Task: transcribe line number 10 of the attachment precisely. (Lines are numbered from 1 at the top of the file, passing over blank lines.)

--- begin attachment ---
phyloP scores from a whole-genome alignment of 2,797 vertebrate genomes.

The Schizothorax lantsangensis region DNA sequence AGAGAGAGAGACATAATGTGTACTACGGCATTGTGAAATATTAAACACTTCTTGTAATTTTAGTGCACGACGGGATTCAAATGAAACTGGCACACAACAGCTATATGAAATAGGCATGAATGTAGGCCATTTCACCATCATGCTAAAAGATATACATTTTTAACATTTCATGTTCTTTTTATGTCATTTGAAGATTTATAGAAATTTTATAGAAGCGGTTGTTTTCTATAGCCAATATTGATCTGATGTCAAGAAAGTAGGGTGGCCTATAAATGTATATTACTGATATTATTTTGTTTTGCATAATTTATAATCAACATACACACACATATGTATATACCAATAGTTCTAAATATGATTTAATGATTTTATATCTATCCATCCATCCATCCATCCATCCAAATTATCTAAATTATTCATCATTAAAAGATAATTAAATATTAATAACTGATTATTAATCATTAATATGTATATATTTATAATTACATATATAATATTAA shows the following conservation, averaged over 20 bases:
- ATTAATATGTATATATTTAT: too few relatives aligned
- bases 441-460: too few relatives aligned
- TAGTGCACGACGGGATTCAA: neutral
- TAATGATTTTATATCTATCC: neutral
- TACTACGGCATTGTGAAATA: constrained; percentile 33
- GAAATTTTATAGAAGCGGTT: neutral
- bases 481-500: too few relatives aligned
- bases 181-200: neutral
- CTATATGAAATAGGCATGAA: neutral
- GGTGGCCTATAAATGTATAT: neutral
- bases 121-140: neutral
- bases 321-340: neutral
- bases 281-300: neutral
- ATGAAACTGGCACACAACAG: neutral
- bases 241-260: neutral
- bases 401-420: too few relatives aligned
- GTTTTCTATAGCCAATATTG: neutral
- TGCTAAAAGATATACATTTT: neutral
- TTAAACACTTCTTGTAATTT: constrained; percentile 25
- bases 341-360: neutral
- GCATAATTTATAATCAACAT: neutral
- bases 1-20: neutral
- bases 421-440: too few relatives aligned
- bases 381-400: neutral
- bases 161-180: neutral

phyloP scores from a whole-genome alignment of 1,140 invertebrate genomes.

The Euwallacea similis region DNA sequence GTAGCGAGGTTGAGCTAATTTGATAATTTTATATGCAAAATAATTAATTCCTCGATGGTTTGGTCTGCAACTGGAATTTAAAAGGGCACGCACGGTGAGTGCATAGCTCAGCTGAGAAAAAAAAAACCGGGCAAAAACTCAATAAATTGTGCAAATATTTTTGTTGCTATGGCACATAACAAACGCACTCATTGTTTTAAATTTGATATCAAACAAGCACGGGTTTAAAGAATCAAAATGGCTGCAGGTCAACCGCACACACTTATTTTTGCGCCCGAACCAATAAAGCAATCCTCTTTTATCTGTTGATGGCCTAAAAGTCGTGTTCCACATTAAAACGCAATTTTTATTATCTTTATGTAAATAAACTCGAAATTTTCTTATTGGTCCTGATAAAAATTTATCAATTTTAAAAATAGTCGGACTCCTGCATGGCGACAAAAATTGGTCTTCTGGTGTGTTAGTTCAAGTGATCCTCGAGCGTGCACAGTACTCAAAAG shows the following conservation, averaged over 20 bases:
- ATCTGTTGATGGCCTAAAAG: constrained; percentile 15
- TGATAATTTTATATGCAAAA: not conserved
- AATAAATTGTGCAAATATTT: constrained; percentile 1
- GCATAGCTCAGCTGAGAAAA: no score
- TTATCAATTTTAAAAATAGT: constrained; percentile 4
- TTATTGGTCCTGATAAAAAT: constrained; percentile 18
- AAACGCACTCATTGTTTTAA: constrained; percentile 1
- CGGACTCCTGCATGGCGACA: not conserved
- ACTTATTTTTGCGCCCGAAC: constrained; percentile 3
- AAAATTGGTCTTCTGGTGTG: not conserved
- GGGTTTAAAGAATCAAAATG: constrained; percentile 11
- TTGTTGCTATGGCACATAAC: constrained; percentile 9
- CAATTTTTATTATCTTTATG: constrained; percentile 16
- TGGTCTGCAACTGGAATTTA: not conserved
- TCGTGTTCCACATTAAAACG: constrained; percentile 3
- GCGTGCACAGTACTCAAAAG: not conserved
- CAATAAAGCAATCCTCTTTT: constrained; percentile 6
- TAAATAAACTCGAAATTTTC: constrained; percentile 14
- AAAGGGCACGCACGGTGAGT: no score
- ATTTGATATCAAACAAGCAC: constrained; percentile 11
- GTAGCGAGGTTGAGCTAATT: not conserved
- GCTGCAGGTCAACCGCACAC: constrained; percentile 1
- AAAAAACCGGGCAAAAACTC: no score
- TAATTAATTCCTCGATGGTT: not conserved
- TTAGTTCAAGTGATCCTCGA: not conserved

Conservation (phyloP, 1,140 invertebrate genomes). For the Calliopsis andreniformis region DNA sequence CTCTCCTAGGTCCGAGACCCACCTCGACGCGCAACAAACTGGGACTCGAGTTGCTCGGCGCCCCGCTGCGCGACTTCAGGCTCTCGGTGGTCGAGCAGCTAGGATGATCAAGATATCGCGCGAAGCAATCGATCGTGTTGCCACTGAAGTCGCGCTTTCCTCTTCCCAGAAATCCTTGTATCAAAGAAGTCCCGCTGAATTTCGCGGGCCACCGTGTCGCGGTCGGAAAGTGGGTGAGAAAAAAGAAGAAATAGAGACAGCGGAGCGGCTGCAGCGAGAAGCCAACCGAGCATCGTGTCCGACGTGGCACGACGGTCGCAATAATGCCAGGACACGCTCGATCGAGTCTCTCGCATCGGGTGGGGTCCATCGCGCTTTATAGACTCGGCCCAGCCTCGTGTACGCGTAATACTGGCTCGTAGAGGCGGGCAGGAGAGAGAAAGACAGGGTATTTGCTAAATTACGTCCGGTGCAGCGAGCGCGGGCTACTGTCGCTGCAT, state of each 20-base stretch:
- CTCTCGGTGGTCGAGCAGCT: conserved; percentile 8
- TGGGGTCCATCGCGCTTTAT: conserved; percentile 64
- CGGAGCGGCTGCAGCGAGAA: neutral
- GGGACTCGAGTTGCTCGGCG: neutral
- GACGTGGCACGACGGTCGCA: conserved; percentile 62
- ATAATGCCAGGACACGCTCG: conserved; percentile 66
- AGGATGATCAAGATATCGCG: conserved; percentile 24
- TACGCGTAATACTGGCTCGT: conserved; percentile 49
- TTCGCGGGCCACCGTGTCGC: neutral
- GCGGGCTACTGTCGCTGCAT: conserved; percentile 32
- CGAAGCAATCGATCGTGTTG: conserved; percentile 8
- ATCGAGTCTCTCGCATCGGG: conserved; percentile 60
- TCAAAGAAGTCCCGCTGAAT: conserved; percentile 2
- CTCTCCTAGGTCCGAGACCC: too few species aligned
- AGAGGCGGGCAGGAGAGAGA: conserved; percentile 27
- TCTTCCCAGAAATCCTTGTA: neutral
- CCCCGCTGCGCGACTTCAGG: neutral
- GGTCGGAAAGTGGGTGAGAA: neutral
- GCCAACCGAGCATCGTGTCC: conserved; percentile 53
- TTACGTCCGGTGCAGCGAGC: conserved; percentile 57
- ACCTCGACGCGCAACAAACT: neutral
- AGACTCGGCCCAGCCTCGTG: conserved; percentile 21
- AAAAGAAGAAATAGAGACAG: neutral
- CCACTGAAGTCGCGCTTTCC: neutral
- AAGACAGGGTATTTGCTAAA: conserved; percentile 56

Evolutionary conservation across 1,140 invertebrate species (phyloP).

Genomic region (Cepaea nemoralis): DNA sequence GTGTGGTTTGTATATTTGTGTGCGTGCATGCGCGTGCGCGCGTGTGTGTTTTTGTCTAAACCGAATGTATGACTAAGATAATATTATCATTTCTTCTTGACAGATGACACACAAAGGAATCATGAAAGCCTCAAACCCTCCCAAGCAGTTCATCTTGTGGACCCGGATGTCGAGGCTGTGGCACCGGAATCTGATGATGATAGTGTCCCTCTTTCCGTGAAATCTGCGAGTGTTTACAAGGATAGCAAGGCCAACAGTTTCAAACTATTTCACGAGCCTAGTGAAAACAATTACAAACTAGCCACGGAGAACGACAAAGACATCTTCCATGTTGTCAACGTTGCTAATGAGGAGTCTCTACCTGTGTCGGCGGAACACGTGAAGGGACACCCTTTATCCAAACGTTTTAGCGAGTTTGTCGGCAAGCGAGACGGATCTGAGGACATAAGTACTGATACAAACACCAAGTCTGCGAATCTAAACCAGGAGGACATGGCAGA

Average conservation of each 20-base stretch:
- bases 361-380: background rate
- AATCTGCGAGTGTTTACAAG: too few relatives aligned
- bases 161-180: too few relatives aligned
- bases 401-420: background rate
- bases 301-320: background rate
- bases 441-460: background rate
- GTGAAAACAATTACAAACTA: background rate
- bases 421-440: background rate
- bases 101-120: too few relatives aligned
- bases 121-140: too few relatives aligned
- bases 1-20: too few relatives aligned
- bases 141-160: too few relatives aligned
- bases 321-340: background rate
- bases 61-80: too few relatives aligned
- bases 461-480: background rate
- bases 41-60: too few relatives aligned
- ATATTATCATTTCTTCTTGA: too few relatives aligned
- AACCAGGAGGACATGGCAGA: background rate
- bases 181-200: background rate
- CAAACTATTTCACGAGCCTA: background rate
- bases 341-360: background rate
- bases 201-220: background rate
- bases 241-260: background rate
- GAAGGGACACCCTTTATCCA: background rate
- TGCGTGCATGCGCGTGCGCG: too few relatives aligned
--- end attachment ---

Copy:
- bases 181-200: neutral